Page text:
Elvin Meadows has been a student of Traditional Chinese Medicine since he first read a book “Acupuncture without Needles” when he was sixteen and realized he could sense the acupuncture points. Since then he has broadened his studies to include Jin Shin Jyutsu, Sufi healing practices, and schooling in Traditional Chinese Medicine.
Cheyenne: Can you tell us a little bit about Traditional Chinese Medicine? What is its focal reference?
Elvin: First, let’s understand that in Traditional Chinese Medicine “TCM” we refer to points and meridians. Meridians are the energy pathways through the body, points are specific areas along the meridians that are strong energy stimulates, and major points, what we refer to as the Big Ten Acupuncture Points, are even stronger in terms of stimulating energy flow.
Cheyenne: Many of our readers have been trained in healing energy modalities that reference the chakras. What some Western practitioners call the computer centers of the body. Does Traditional Chinese Medicine deal with chakras?
Elvin: TCM does not include chakras, although there will be some similarities such as the crown of the head. Interestingly there has been a scientific study that did discover a meridian, about one cell thick, that was analog to fiber optic cable.
Cheyenne: You have been studying various spiritual and healing modalities for many years. Please tell us about some of the different systems you’ve learned.
Elvin: It is important to stress that although there are many different spiritual and healing systems, all are effective. Some may conflict intellectually, but only because they are working on different planes.
Cheyenne: That is similar to astrology which has many different approaches to interpreting the same basic information. For instance most people learn that Aries is the starting point of the zodiac, but some systems use Leo as the starting point. I’ve learned both and think of the different systems as residing on a spiral of perspective levels.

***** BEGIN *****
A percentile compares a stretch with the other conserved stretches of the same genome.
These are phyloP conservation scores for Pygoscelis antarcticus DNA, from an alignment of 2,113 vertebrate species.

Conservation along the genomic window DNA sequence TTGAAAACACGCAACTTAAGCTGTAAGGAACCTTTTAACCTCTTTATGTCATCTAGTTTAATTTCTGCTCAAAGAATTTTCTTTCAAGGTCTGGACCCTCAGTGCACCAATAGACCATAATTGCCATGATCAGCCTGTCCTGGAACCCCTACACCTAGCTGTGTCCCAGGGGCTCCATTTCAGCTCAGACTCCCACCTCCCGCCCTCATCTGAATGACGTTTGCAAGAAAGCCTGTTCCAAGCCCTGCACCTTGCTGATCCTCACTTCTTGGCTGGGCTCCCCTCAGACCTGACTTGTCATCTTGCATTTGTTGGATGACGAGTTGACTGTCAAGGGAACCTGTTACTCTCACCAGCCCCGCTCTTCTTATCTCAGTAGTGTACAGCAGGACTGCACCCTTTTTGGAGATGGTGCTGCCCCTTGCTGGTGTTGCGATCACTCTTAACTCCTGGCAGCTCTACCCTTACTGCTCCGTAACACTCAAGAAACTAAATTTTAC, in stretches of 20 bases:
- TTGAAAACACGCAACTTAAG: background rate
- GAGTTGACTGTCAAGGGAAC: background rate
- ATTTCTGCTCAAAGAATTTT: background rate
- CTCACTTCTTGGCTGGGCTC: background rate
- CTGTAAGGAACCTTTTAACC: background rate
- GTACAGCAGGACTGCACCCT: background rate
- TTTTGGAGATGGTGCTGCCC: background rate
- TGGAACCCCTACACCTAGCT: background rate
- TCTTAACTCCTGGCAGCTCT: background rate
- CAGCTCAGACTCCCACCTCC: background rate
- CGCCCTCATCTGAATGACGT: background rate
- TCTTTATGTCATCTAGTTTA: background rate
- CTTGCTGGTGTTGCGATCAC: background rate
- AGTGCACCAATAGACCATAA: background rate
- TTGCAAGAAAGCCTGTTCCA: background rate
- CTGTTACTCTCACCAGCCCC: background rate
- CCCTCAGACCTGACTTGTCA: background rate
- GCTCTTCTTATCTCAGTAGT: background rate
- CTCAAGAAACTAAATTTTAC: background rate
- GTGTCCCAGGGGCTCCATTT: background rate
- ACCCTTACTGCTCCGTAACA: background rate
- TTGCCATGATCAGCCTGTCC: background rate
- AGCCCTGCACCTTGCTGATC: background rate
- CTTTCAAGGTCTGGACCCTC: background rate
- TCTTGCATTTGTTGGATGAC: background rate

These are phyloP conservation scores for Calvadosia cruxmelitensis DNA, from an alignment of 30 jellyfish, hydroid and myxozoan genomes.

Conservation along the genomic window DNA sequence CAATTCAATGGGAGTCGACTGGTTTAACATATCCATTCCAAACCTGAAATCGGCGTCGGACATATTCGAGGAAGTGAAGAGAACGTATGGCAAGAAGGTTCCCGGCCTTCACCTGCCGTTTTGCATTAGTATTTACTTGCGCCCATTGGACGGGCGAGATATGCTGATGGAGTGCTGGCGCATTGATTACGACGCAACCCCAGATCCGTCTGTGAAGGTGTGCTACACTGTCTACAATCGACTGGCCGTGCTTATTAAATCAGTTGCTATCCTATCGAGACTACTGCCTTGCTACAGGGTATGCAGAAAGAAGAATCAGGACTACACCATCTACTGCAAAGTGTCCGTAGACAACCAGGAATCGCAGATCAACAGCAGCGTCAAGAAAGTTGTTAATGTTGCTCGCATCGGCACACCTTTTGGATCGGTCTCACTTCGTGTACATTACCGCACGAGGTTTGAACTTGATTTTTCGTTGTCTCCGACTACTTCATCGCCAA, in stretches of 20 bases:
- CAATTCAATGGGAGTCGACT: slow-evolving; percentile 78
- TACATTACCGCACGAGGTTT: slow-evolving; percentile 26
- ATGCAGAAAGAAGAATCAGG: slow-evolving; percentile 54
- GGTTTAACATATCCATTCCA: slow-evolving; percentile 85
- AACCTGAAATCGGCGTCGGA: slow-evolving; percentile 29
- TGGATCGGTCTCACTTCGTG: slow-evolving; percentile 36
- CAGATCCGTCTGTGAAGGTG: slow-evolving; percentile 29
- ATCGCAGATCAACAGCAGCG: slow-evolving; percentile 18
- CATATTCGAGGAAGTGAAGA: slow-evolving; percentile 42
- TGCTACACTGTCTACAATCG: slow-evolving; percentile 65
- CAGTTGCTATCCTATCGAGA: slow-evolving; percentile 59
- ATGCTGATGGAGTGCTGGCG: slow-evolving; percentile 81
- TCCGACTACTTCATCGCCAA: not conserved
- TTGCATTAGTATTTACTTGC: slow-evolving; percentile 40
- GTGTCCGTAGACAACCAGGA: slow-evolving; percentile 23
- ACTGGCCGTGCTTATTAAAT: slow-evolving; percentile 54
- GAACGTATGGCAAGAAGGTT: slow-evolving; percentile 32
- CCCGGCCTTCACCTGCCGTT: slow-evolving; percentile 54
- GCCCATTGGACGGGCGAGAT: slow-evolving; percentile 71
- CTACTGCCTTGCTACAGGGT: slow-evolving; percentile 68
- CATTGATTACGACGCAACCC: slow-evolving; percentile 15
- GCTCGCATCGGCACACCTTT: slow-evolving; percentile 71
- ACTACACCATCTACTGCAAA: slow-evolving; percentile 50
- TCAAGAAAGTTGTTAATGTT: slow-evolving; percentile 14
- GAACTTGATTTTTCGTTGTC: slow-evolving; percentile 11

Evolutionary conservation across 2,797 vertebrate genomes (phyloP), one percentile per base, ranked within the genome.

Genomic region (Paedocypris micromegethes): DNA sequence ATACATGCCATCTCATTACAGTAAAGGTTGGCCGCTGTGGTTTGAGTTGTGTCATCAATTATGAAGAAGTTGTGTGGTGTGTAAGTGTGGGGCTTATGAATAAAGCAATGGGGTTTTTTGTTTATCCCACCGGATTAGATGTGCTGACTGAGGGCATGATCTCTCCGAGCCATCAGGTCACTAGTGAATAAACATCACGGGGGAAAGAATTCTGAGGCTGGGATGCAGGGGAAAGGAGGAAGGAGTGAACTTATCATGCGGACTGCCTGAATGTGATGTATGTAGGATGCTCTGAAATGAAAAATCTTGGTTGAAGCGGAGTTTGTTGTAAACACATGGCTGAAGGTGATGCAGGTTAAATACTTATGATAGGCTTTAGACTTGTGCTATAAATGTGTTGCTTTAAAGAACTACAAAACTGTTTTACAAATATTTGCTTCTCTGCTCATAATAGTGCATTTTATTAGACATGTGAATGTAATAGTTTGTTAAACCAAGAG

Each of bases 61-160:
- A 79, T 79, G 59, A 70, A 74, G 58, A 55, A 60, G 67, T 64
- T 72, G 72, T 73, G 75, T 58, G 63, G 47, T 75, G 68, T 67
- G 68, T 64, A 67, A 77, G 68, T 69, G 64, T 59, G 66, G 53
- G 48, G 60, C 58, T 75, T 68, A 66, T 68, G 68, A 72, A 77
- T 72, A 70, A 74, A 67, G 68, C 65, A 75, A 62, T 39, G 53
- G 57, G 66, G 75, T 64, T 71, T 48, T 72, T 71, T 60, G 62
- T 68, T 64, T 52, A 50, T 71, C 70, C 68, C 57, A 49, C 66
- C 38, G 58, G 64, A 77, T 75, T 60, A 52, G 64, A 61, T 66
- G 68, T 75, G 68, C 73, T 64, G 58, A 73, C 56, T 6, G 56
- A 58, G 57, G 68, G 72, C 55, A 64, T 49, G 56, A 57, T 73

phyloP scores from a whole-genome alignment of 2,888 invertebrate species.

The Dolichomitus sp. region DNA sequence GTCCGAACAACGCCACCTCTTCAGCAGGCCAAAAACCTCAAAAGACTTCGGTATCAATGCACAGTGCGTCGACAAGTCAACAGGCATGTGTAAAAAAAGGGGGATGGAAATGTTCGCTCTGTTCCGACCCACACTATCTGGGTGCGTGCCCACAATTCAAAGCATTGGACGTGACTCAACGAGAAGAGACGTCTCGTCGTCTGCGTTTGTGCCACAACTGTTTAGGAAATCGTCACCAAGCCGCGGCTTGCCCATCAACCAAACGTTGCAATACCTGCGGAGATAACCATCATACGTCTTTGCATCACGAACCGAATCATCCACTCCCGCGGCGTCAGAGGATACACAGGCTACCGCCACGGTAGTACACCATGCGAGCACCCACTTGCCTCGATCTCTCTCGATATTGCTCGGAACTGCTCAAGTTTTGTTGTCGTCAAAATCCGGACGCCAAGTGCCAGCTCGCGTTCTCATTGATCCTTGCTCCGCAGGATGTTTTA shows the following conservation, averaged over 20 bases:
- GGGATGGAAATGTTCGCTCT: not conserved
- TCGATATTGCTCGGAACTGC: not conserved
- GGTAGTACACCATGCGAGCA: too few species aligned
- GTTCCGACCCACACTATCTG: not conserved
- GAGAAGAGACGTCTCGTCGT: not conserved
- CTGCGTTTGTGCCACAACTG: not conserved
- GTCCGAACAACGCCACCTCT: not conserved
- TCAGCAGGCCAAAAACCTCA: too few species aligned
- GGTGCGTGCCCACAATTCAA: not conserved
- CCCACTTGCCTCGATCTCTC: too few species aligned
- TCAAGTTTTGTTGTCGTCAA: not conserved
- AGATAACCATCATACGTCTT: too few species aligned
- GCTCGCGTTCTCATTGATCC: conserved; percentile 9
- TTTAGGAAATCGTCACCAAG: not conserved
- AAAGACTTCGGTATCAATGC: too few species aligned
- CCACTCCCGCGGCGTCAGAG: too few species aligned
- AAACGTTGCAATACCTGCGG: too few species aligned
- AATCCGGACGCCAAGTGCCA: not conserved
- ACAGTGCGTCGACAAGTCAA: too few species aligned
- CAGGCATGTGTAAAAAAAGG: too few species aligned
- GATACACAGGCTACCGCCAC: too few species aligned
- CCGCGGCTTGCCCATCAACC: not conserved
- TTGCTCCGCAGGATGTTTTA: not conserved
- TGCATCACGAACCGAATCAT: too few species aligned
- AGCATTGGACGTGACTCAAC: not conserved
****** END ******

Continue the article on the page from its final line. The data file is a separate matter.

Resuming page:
Elvin: Exactly. Traditional Chinese Medicine has a number of subsystems that can stand alone as a healing modality. The main thing to avoid is mixing systems, taking a little from this one and then combining with another. It dilutes the integrity and overall effectiveness.
Cheyenne: How do you incorporate your knowledge of astrology and TCM to affect healing?
Elvin: Well, my Sun is at 26 degrees Libra, and Libra corresponds to the Urinary/Bladder channel which has 67 points. The signs of the zodiac are always 30 degrees, however the channels contain different amounts of points. To find out how to strengthen my source Sun, I do a mathematical calculation that includes 26 degrees out of thirty, and x out of 67 in this case. That gives me an answer of UB58 as the point to press to strengthen my source Sun.
Cheyenne: What if someone had a Leo Sun, what would be the point to strengthen?
Elvin: Leo corresponds to the pericardium, so that will be the focus to strengthen the source Sun.
Cheyenne: What do you recommend for those who are not mathematically inclined, and who have not spent years studying Traditional Chinese Medicine?
Elvin: Jin Shin Jyutsu employs a very simple method of holding your fingers to bring you into balance. This is a self-healing system that can be done anywhere, in the classroom, watching TV, wherever.
Cheyenne: Jin Shin Jyutsu is the art of harmonizing the life energy in the body. Much like Reiki, which has thousands of practitioners and thus is a good comparison for many of our readers, Jin Shin Jyutsu uses only minimal pressure with the hands and fingertips redirecting or unblocking flows of energy along pathways.
Cheyenne: We have barely opened the door to the richness of the healing capabilities of Traditional Chinese Medicine. You have been exploring many of those paths for several years in school and in workshops and with mentors, Elvin. Which path do you think has the most to offer you at the moment?
Elvin: The Sufis have a healing tradition that is all encompassing because it also emphasizes the spiritual. Back in the 50’s or 60’s Mao brought together 12 acupuncturists and herbalists in China to develop a non-spiritual standardised practicum to teach Traditional Chinese Medicine. It is very effective with little damage except perhaps too much energy flowing through the system, but I prefer the holistic approach of including the spiritual.
Cheyenne: Many thanks Elvin for an introductory look at a variety of healing techniques. I’m looking forward to our future conversations as you continue your studies in Traditional Chinese Medicine and other healing modalities.
To our readers: more of this conversation with Elvin Meadows is published in the on-line magazine 2bAware.
Thanks also to the Association for Meridian and Energy Therapies for the use of the hand chart.